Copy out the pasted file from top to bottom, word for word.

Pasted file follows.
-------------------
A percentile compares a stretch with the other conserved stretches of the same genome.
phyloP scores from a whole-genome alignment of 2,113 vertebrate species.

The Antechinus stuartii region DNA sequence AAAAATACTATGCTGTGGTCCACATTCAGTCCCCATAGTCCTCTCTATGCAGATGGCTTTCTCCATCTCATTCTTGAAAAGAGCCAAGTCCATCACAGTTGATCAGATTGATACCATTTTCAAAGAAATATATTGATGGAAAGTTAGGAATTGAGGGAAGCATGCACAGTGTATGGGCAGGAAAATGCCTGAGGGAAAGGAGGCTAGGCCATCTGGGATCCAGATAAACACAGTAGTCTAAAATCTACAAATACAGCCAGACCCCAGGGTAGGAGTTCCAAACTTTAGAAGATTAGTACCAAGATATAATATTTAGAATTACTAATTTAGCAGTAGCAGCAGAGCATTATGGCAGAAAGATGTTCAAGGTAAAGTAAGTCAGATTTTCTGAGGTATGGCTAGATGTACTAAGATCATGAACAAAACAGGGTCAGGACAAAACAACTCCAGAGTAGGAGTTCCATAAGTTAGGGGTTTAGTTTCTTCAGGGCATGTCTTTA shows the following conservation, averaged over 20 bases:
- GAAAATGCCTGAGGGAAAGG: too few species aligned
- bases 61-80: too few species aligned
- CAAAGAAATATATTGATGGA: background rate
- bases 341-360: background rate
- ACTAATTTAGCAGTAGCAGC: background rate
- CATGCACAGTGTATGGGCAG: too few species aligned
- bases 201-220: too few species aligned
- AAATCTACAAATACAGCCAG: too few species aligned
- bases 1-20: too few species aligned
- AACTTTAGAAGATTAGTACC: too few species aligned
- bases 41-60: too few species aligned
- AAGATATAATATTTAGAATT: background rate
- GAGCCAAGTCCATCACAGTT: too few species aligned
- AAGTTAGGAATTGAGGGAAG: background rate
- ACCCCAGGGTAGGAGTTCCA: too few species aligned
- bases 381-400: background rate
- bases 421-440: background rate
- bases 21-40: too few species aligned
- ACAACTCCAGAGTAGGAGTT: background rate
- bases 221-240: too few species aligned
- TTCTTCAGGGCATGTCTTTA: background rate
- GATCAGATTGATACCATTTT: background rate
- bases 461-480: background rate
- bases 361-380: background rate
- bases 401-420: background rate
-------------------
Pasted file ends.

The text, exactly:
A percentile compares a stretch with the other conserved stretches of the same genome.
phyloP scores from a whole-genome alignment of 2,113 vertebrate species.

The Antechinus stuartii region DNA sequence AAAAATACTATGCTGTGGTCCACATTCAGTCCCCATAGTCCTCTCTATGCAGATGGCTTTCTCCATCTCATTCTTGAAAAGAGCCAAGTCCATCACAGTTGATCAGATTGATACCATTTTCAAAGAAATATATTGATGGAAAGTTAGGAATTGAGGGAAGCATGCACAGTGTATGGGCAGGAAAATGCCTGAGGGAAAGGAGGCTAGGCCATCTGGGATCCAGATAAACACAGTAGTCTAAAATCTACAAATACAGCCAGACCCCAGGGTAGGAGTTCCAAACTTTAGAAGATTAGTACCAAGATATAATATTTAGAATTACTAATTTAGCAGTAGCAGCAGAGCATTATGGCAGAAAGATGTTCAAGGTAAAGTAAGTCAGATTTTCTGAGGTATGGCTAGATGTACTAAGATCATGAACAAAACAGGGTCAGGACAAAACAACTCCAGAGTAGGAGTTCCATAAGTTAGGGGTTTAGTTTCTTCAGGGCATGTCTTTA shows the following conservation, averaged over 20 bases:
- GAAAATGCCTGAGGGAAAGG: too few species aligned
- bases 61-80: too few species aligned
- CAAAGAAATATATTGATGGA: background rate
- bases 341-360: background rate
- ACTAATTTAGCAGTAGCAGC: background rate
- CATGCACAGTGTATGGGCAG: too few species aligned
- bases 201-220: too few species aligned
- AAATCTACAAATACAGCCAG: too few species aligned
- bases 1-20: too few species aligned
- AACTTTAGAAGATTAGTACC: too few species aligned
- bases 41-60: too few species aligned
- AAGATATAATATTTAGAATT: background rate
- GAGCCAAGTCCATCACAGTT: too few species aligned
- AAGTTAGGAATTGAGGGAAG: background rate
- ACCCCAGGGTAGGAGTTCCA: too few species aligned
- bases 381-400: background rate
- bases 421-440: background rate
- bases 21-40: too few species aligned
- ACAACTCCAGAGTAGGAGTT: background rate
- bases 221-240: too few species aligned
- TTCTTCAGGGCATGTCTTTA: background rate
- GATCAGATTGATACCATTTT: background rate
- bases 461-480: background rate
- bases 361-380: background rate
- bases 401-420: background rate